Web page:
TPD provides psychosocial support to Izmir Earthquake survivors

Turkish Psychologists Association is one of our 2018 grantees and their Izmir branch is now a grantee of our Izmir Earthquake Emergency Fund.  With this project, TPD İzmir Branch aims to provide acute and long-term psychological support to people who have been directly or indirectly affected by the earthquake. Firstly,  psychosocial support activities will be carried out in the tent/ container areas in the first month in accordance with the requirements of the acute period. An analysis will be carried out to determine the needs for long-term support and 48  psychologists will be trained on trauma intervention techniques.  During the remaining 11 months of the project, TPD İzmir branch will provide therapeutic support to people who experience post-traumatic stress symptoms. Including the acute phase, a  total of 2.400 people will benefit from psychological support provided by the association.  

Can you tell us about the aim and activities of the Turkish Psychologists Association (Türk Psikologlar Derneği – TPD) and the İzmir Branch?

The Turkish Psychologists Association started its activities in 1976 in Ankara. TPD Izmir Branch has worked in the Aegean region since 1989. TPD’s work is based on the promotion and development of psychology as a scientific area and as a profession as well as the protection of psychologists’ professional rights by ensuring solidarity between them. TPD aims to benefit the whole society through psychological studies with a rights-based approach and without any discrimination. Thus, TPD plans to increase the contributions of psychology in various areas of society such as health, education, justice, and industry.

TPD carries out two types of activities: activities for psychology professionals and for the benefit of society. Conducting advocacy activities for the protection of professional rights and organising scientific meetings and congresses are some examples of the organisation’s professional activities. The association carries out two kinds of activities for the benefit of society: protective-preventive and intervention activities. Public conferences, panels, and training programs are examples of preventive and protective activities and joint studies are implemented with other civil society organisations. Within the scope of intervention studies are psychological services and counselling provided to people and groups in need of mental health support. Psychosocial support provided to people affected by the earthquake is also included in the scope of our intervention efforts.

Based on your experiences in the field, what can you tell us about the effects of traumas experienced after social unrest and disasters and the importance of psychological interventions in such situations?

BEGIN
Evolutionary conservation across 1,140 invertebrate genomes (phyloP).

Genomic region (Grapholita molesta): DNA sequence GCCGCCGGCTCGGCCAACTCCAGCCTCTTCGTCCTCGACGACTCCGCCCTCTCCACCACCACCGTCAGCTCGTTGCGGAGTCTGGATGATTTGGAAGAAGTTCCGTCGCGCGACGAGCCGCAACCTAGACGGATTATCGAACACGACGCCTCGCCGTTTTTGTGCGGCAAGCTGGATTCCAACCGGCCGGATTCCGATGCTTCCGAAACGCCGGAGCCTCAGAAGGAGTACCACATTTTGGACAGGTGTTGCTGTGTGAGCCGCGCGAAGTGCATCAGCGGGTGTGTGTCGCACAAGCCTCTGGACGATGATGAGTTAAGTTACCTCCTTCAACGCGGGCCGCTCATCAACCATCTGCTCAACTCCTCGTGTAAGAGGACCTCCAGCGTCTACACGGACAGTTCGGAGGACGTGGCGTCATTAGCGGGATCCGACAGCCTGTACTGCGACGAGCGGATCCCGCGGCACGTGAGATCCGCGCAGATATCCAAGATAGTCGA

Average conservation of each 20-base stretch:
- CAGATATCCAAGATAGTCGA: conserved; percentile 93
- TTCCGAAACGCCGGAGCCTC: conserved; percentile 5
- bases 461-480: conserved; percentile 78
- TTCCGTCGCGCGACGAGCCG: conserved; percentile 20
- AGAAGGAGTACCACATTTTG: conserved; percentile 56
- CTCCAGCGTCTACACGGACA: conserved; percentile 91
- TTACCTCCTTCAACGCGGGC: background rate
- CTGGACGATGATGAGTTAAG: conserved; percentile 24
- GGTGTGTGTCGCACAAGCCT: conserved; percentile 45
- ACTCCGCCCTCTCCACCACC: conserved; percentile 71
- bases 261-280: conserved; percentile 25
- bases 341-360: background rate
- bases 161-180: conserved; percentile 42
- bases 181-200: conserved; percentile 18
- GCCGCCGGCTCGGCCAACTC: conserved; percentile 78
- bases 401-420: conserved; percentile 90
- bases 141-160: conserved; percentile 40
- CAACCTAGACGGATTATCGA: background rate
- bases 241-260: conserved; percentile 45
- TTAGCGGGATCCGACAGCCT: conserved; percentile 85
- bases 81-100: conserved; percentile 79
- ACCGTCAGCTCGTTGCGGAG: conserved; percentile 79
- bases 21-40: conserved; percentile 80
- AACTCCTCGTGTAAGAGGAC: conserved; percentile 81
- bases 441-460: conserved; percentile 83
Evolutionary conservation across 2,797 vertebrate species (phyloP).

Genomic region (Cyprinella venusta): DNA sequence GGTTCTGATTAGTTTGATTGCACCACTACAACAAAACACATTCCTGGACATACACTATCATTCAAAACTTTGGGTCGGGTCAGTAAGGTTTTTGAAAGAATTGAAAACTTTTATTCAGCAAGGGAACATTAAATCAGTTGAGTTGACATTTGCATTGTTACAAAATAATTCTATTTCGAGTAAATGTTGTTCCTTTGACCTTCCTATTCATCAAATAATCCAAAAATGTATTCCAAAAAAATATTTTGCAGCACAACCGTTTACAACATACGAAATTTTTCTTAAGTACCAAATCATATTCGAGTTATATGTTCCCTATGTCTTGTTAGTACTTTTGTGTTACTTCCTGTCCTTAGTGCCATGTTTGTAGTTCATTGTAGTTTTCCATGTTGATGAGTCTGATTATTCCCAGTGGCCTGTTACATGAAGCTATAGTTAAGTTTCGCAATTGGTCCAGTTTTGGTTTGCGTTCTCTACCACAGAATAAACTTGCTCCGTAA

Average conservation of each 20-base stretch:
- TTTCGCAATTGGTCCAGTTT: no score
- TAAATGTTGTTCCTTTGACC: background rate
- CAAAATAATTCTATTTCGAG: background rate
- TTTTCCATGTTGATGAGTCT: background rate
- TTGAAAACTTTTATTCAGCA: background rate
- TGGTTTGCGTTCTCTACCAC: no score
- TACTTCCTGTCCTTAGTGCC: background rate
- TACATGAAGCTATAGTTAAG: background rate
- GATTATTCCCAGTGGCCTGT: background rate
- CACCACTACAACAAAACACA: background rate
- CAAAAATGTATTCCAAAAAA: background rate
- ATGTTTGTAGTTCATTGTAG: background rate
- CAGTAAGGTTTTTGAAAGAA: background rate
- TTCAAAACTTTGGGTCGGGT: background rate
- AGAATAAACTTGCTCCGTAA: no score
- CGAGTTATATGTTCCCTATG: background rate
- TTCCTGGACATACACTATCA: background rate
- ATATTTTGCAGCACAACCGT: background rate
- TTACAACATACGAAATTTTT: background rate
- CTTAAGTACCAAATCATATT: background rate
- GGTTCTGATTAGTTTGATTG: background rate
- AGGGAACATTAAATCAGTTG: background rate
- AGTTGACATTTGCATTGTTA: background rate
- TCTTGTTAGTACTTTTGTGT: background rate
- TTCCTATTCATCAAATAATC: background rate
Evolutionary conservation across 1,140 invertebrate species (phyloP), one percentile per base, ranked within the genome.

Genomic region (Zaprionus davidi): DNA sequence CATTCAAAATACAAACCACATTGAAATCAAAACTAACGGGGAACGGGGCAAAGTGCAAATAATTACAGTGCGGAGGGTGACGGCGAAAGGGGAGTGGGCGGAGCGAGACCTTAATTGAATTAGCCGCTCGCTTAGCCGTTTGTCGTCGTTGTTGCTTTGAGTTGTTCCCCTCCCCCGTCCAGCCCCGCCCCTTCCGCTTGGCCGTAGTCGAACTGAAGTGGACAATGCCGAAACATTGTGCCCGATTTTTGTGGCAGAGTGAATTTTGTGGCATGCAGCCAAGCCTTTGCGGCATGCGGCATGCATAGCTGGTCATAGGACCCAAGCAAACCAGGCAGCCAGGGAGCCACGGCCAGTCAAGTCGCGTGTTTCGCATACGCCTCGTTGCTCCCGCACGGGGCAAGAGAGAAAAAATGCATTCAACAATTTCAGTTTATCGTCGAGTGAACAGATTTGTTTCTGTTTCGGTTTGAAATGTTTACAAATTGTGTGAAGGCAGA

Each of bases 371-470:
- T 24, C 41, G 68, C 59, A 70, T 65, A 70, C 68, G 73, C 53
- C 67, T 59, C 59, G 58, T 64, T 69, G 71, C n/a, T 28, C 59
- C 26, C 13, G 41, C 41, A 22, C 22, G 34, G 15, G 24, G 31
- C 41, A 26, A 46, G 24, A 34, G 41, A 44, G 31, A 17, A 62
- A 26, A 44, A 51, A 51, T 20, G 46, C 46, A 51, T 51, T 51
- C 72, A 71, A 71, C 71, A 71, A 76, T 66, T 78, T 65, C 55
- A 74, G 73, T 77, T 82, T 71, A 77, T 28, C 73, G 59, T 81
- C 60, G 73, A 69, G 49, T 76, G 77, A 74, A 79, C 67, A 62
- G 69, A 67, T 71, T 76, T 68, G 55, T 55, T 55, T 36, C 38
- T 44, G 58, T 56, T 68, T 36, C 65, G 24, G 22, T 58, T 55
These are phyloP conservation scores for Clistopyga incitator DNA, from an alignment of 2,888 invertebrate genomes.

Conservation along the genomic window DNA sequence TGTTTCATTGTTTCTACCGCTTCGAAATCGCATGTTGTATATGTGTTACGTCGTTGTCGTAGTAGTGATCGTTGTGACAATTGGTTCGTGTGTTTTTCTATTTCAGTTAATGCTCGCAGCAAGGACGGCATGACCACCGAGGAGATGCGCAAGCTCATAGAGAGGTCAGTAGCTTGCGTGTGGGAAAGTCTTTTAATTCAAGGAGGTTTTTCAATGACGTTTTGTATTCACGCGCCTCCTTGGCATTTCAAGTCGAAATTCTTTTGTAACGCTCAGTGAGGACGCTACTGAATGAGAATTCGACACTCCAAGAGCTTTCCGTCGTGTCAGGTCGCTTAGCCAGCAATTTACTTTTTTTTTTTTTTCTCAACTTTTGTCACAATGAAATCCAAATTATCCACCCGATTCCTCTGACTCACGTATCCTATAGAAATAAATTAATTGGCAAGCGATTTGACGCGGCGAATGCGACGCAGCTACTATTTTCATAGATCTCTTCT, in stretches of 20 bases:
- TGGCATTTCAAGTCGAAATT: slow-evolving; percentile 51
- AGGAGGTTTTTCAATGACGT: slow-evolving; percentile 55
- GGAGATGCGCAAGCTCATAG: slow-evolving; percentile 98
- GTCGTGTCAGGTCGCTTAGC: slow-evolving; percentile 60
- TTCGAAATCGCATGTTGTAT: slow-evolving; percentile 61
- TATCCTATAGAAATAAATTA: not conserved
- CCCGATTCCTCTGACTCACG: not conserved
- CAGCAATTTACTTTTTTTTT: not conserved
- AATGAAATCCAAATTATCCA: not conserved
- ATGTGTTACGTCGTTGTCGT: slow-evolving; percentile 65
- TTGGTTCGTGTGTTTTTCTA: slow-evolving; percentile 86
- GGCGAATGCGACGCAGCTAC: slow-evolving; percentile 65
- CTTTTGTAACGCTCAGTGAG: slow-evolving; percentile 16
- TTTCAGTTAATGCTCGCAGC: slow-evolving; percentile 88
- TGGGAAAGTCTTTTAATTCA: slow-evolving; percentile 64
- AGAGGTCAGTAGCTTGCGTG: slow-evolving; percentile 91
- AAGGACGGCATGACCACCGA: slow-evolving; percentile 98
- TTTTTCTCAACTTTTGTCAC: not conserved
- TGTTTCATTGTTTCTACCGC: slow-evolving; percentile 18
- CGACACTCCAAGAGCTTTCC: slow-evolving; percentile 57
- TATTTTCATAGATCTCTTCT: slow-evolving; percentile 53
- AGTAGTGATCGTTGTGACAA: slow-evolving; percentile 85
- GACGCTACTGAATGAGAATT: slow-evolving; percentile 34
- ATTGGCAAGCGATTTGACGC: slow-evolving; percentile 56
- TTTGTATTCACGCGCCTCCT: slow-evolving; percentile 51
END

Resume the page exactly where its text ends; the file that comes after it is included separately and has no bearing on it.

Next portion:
Traumatic experiences as a result of natural disasters and social events include intense feelings of loss and stress and can affect individuals and societies differently. The physical injuries, fear of death, death of relatives, and loss of property are the most traumatising aspects of such events.

In the intervention studies after disasters, mental health workers primarily aim to classify the cases according to their urgency (triage), support and soothe the affected people and provide “psychological first aid” instead of performing trauma therapy. Social solidarity becomes an important source of support for individuals. It supports individuals to mobilise or strengthen their existing coping mechanisms to deal with the situation they are exposed to or witnessed. We know that after traumatic experiences, some of us can overcome the situation with our own resources but others may need external support.

Can you tell us about the purpose of “Psychosocial Support Hotline for the Post-Earthquake and Covid-19 Processes” and your work within the scope of this study?

We started our work as of the evening of 30 October 2020, the day of the earthquake. Firstly, we worked on a plan on determining the needs with our experienced colleagues who were engaged in psychosocial support work around Turkey after earthquakes in the past years. As of November 1st, we made a call for volunteers through social media for psychosocial support work and we ended our call on November 8th due to the high number of applications. In total, 2,460 psychology students and colleagues applied to volunteer. 

We started to visit the tent areas as volunteers of the Turkish Psychological Association Izmir Trauma Unit on November 3. With a total of 71 volunteers, we continued to provide support in 6 different tent areas through both individual interviews and psychological first aid group activities until November 13th. After that date, we stopped the field activities due to the increased risk of COVID-19 infection. We continued our work on the online platforms as we had already gained experience in providing online psychological support since the start of the outbreak. Since 13 November 2020, our work has continued online.

We started using the telephone line (0850 307 03 35) as a post-earthquake support hotline which we had opened at the beginning of the outbreak. We have been carrying out psychological support activities for people who are affected by the earthquake in coordination with the Ministry of Family, Labour and Social Service and the Turkish Red Crescent since November 2020. We never stopped our contact with people in the tent areas. Our work is not limited to the people in these areas, we try to support everyone who is psychologically affected and/or triggered by the earthquake.